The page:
Bioinformatics workshop hosted on ilifu

An initiative by Dr. Ryan Daniels at the Forensic DNA laboratory in the Department of Biotechnology at the University of the Western Cape, this month-long workshop takes the participants from the basics of using Unix, the most common computer platform for science, to characterising ancestry with DNA data using cloud computing platforms and software containerisation.

The diversity of topics of this workshop demonstrates the diversity of skills a scientist needs to have to be able to participate in big data science. From more data comes more knowledge, and more reliable knowledge. This is particularly the case in astronomy and bioinformatics, two domains that have been identified as being not just data-drive, but big-data driven.

To analyse such big data, scientists are trained on a cloud computing platform developed by IDIA, the ilifu facility. Ilifu means “cloud’. A cloud computing facility is very adaptable, as it can be used for any kind of computing, but to ensure that everything works for everyone, “containerisation” is used. This is a technology where everything needed to be functional is packaged together, but nothing more. For example, a minimal version of an operating system, scientific software and libraries, and the codes doing the analysis. This avoids that a piece of scientific software works for one user, but not for another, for example. Then, the data is also stored on the large and fast storage space, and the container can be deployed and run on the data. This process is the same used in big data astronomy, like radioastronomy using the MeerKAT telescope.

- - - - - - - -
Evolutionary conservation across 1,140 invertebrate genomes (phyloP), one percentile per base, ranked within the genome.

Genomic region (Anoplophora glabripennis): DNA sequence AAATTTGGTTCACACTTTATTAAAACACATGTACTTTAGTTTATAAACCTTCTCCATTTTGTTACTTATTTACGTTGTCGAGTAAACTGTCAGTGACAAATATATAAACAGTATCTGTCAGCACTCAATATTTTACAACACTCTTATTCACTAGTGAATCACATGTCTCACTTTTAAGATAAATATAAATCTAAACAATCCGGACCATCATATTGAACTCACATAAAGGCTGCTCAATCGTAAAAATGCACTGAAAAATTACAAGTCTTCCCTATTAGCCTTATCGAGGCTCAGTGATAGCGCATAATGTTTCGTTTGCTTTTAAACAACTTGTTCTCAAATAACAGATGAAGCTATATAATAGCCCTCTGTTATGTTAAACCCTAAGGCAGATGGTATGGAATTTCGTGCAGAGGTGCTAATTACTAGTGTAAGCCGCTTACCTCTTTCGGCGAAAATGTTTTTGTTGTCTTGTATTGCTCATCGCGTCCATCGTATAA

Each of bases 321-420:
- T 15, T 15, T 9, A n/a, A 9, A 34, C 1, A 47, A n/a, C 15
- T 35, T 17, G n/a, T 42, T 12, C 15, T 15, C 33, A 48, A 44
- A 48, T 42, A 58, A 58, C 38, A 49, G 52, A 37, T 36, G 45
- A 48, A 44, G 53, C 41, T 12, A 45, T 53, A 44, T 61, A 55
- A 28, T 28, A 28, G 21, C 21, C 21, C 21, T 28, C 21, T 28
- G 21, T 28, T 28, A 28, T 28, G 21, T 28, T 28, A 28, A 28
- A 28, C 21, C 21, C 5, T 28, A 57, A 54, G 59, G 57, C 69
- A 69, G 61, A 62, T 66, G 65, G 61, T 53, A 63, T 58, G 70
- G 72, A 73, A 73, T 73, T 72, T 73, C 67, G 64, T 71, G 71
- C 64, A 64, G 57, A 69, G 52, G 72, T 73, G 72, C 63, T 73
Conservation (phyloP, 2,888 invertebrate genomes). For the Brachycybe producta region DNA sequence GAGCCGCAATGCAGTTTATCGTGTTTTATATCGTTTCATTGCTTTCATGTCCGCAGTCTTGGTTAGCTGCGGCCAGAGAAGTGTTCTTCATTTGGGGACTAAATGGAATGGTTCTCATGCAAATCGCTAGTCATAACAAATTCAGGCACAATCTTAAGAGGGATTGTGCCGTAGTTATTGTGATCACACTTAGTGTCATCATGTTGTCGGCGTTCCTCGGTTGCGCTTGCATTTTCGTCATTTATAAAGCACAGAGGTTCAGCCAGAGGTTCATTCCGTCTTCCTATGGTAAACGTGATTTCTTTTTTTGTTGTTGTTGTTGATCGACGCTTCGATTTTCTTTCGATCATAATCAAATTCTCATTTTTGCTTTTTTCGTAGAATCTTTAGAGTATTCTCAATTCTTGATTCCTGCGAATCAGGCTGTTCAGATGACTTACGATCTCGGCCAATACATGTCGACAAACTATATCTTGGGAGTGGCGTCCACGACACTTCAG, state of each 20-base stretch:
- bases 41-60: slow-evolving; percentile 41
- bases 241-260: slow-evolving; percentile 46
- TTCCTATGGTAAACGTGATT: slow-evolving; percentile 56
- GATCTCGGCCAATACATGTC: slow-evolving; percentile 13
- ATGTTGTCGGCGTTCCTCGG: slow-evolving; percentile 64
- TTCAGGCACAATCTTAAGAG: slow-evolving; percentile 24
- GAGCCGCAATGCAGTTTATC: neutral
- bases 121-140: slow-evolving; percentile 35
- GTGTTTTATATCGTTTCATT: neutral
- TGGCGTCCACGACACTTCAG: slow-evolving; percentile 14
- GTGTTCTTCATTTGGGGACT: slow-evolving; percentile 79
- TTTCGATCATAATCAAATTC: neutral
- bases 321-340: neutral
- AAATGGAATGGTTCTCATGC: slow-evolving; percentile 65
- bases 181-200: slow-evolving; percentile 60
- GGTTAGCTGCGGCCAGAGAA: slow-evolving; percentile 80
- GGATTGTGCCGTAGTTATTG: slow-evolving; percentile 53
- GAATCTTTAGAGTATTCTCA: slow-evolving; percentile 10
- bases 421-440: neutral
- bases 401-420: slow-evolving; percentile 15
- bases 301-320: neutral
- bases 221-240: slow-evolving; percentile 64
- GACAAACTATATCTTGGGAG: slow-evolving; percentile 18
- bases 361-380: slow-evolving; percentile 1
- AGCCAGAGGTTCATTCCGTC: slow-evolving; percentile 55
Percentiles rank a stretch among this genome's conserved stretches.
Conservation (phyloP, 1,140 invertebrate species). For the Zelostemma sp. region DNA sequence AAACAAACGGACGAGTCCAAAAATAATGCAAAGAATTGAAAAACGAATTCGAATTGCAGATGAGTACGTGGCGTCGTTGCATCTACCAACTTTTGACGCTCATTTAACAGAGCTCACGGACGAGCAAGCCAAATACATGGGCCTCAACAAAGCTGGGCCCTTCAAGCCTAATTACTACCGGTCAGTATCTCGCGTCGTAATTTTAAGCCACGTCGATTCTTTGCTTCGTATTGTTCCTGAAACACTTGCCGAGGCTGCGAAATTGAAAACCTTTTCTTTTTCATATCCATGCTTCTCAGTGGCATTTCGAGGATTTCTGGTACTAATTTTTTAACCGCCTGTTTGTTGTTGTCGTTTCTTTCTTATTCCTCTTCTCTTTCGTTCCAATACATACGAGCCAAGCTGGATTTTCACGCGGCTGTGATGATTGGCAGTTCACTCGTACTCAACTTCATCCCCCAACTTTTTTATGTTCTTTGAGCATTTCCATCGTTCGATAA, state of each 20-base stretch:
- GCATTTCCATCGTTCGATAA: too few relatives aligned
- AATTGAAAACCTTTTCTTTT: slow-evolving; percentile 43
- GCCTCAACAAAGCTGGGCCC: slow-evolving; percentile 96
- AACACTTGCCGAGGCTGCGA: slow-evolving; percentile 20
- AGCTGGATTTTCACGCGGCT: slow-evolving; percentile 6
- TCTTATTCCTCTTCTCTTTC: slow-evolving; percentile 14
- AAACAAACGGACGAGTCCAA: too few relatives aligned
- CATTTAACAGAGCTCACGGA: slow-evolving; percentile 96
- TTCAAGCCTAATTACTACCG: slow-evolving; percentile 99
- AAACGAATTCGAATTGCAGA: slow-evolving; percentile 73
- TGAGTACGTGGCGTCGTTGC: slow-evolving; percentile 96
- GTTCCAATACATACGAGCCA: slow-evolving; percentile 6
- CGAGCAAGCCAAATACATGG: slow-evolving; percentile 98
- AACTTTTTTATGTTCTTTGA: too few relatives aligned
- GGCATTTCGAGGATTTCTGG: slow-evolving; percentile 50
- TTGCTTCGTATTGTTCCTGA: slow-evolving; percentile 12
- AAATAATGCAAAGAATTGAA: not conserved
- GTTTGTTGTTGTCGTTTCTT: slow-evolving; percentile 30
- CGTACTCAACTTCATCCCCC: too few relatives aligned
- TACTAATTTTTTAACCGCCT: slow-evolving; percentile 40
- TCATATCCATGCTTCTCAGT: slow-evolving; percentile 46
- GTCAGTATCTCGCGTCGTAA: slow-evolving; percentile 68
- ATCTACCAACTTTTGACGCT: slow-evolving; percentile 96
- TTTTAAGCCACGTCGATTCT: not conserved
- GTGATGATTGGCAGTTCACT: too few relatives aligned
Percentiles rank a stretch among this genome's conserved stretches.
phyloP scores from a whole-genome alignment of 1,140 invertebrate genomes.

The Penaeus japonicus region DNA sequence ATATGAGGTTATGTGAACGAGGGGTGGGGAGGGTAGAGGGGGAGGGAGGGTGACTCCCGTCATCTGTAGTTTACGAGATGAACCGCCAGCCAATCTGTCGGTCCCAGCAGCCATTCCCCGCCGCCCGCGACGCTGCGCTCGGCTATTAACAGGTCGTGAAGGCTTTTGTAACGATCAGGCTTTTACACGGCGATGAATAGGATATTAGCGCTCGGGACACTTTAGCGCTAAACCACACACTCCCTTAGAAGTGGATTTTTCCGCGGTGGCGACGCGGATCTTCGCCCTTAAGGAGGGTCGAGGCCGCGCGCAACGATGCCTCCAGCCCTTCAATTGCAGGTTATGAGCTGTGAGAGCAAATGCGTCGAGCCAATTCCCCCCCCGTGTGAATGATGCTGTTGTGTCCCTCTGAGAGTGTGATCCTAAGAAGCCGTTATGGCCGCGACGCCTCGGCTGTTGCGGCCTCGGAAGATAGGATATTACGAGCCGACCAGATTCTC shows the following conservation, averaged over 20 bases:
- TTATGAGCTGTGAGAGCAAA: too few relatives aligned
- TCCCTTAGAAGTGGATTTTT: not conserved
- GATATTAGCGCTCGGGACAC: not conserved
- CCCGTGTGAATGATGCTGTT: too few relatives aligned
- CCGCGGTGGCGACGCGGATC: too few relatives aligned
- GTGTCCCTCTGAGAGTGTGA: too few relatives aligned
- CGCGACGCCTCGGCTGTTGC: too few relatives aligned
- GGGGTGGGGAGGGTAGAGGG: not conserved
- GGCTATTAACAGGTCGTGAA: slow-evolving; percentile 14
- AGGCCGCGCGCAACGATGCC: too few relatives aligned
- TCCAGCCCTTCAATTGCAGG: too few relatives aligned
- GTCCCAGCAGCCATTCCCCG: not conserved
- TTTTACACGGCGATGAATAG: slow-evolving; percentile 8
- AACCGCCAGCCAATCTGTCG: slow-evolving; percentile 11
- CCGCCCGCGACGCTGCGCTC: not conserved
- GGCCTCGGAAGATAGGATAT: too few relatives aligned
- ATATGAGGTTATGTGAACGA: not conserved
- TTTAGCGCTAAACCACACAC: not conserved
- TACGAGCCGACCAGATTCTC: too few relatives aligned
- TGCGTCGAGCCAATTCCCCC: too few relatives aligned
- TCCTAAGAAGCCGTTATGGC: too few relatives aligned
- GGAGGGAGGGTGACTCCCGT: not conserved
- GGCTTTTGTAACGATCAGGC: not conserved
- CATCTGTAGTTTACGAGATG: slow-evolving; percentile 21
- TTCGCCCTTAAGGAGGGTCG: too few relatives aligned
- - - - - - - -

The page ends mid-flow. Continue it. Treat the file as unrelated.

For three weeks throughout September, for one day per week, the workshop participants are learning the full toolkit to carry out DNA research that analyses the slight single-molecule differences in the long DNA code between samples, called single nucleotide polymorphism (SNP) data.

The research cloud has enabled many researchers in South Africa to carry out research without having to own and manage expensive computing infrastructure, and training events like this one, or regularly organised hackathons contribute to developing big data science skills in South Africa and beyond – as our stellar researchers join the forefront of international scientific research.

Well done to Dr. Daniels for this initiative!